School Climate & Safety

Superintendent’s Retweet About Students’ Post-Election Emotions Stirs Controversy

By Evie Blad — November 14, 2016 1 min read
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A Maryland state lawmaker is pushing for a state ethics charge against the superintendent of the Baltimore County school district after he retweeted a call for schools to protect “non-white students” the day after the election.

As headlines began piling up around the country about harassment of students in schools and immigrant students’ fears of deportation following the election of Donald Trump, Superintendent Dallas Dance retweeted this advice from Joshua Starr, CEO of Phi Delta Kappa International and the former superintendent of the Montgomery County, Md., schools.

Parents and members of the public responded, calling the message “racist” and “propaganda.” The next day, Dance also tweeted this Education Week article about the school climate challenges educators faced the day after the election.

In response to the Starr retweet, Maryland Del. Pat McDonough said he is calling for an ethics charge against Dance, ABC affiliate WMAR reports. McDonough explained his intent in a statement.

Superintendent Dance implied that the President Elect is racist and guilty of all the slanderous attacks made by the national media. That is a partisan political position that does not allow for opposing viewpoints. By exercising bias against white students, Dance has violated his contract with Baltimore County and his trust with its citizens. "Would Superintendent Dance ask for special treatment for white students if Hillary Clinton had won the presidency after referring to some of their parents as "irredeemable deplorables?"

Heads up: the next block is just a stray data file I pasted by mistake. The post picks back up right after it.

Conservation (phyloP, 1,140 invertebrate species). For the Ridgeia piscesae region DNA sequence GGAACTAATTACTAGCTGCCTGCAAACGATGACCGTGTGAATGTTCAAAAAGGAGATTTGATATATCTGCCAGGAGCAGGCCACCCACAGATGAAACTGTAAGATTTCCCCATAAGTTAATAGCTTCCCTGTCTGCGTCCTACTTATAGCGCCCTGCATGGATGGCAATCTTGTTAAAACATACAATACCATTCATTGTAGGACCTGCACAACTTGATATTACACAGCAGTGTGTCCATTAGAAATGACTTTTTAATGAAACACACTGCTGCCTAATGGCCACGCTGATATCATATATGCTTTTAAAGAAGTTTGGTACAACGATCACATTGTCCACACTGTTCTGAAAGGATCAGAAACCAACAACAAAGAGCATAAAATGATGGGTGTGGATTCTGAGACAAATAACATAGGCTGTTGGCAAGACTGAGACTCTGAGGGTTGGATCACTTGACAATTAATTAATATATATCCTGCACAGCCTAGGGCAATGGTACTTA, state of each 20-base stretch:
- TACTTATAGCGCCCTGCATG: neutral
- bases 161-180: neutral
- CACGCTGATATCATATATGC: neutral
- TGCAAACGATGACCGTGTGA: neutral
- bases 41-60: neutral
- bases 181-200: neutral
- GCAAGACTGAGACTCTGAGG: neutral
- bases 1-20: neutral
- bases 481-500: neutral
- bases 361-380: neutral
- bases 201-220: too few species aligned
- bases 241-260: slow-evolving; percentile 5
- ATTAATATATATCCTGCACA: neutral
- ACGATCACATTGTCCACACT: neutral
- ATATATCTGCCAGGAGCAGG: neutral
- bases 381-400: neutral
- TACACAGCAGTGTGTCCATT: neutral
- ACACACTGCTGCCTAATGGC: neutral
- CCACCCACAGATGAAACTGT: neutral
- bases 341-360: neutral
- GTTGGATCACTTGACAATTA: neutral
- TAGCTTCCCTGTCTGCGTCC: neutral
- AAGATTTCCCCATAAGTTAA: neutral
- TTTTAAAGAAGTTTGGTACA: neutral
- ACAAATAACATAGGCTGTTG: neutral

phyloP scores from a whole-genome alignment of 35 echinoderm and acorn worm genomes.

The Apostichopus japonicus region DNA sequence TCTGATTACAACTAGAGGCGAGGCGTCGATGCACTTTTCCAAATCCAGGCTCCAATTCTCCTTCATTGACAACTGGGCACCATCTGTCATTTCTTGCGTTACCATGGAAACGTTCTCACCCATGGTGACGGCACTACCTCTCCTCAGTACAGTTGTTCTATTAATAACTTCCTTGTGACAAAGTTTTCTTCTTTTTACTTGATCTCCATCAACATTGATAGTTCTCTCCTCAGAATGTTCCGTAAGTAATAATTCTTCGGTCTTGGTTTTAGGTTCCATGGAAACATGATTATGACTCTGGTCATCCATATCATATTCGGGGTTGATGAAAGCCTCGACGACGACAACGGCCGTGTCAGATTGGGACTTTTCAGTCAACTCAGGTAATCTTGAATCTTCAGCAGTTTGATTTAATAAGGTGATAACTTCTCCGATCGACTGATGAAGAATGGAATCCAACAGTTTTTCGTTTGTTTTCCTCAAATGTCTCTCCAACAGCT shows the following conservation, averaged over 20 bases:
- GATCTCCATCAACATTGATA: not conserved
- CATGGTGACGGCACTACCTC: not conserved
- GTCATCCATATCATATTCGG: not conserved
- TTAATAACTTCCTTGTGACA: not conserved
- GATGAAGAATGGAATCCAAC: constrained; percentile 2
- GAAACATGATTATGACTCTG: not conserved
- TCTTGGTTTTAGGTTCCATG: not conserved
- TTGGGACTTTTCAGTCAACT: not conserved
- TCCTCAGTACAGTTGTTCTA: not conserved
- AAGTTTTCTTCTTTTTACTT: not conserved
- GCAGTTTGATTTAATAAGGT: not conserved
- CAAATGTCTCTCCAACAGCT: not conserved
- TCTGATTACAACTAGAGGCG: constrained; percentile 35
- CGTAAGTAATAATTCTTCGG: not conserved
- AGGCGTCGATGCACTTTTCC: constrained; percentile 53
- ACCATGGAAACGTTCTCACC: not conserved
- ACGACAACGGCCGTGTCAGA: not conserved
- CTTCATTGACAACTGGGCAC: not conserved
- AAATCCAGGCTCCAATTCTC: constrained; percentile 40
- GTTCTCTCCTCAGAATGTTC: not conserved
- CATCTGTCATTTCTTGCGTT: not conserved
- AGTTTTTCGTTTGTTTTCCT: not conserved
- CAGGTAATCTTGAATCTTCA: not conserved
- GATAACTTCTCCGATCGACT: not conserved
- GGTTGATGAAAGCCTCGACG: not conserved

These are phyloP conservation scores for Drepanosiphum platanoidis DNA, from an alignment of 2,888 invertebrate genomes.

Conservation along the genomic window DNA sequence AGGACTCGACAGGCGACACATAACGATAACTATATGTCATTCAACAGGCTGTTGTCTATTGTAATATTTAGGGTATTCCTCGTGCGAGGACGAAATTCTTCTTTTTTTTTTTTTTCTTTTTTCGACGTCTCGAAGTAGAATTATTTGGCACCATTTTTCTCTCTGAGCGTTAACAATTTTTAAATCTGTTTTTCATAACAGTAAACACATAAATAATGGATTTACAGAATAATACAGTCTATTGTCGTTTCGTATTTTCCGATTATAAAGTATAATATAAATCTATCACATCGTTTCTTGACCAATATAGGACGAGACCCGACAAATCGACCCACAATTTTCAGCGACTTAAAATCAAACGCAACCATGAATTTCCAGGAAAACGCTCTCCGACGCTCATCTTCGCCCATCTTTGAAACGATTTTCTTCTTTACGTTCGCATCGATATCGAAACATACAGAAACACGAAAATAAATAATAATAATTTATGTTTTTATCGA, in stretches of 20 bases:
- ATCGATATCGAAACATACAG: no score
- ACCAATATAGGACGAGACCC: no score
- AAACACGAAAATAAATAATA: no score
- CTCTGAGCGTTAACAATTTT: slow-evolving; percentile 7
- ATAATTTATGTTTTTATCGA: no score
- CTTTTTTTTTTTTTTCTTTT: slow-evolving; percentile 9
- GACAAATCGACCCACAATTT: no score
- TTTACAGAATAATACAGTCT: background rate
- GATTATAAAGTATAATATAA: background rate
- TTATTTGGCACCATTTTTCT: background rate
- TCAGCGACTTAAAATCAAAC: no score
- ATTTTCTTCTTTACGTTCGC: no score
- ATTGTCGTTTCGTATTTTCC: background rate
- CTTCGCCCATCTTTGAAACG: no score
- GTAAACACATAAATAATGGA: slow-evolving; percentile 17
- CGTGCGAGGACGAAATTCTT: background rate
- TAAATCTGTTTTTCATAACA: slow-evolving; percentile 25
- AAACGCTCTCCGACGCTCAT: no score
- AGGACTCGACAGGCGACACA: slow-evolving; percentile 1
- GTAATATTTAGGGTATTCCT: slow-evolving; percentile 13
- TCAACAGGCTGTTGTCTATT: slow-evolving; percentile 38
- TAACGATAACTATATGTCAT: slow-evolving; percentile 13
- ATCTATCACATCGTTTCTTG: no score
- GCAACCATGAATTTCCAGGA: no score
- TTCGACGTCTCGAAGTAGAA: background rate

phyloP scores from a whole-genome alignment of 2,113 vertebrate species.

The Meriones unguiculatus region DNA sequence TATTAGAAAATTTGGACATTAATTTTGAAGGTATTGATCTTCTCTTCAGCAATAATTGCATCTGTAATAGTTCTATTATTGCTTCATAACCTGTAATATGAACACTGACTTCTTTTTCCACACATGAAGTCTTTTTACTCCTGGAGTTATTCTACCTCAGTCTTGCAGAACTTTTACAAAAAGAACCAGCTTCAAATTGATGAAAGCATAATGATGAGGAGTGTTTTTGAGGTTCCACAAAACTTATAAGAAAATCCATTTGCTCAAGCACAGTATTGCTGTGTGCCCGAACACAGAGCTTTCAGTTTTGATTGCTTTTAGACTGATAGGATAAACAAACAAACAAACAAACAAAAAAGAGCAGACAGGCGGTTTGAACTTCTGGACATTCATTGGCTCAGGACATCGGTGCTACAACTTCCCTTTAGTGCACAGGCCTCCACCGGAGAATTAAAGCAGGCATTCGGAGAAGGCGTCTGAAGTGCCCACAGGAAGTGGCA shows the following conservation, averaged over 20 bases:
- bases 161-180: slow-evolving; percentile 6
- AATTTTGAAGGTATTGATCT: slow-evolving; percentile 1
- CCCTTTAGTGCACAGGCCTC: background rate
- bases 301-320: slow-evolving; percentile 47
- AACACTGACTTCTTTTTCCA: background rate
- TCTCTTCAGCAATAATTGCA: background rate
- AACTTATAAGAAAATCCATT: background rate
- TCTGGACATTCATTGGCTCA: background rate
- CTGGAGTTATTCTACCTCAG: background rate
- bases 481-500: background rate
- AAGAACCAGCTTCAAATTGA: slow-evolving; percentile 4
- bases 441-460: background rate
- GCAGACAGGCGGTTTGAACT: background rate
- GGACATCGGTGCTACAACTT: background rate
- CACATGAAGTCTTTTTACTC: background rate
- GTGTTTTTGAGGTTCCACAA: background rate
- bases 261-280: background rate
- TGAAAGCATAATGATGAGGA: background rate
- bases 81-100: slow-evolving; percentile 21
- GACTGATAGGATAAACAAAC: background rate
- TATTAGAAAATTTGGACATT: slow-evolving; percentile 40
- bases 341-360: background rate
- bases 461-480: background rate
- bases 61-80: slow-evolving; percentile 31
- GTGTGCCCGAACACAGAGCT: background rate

Dance shared this post last week in response to the controversy.

As the Superintendent of one of the largest most diverse school systems in our country, I always lead from an equity lens with an intense focus on all student populations and ensuring they feel welcome and supported. Education is not void of politics and during the last two years, our country has had one of the most divisive campaigns in modern history. Comments were made that disenfranchised several groups of students we serve in Baltimore County Public Schools. As our nation moves forward, it is our collective responsibility to make sure all students feel safe and know we are their advocates. As I continue leading our school system and as a member of several educational organizations, my continued focus is to work with local, state and national government representatives to move public education forward for all students." A photo posted by S Dallas Dance (@ddance06) on Nov 11, 2016 at 3:56am PST

Related reading on the election, Donald Trump, and school climate:

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A version of this news article first appeared in the Rules for Engagement blog.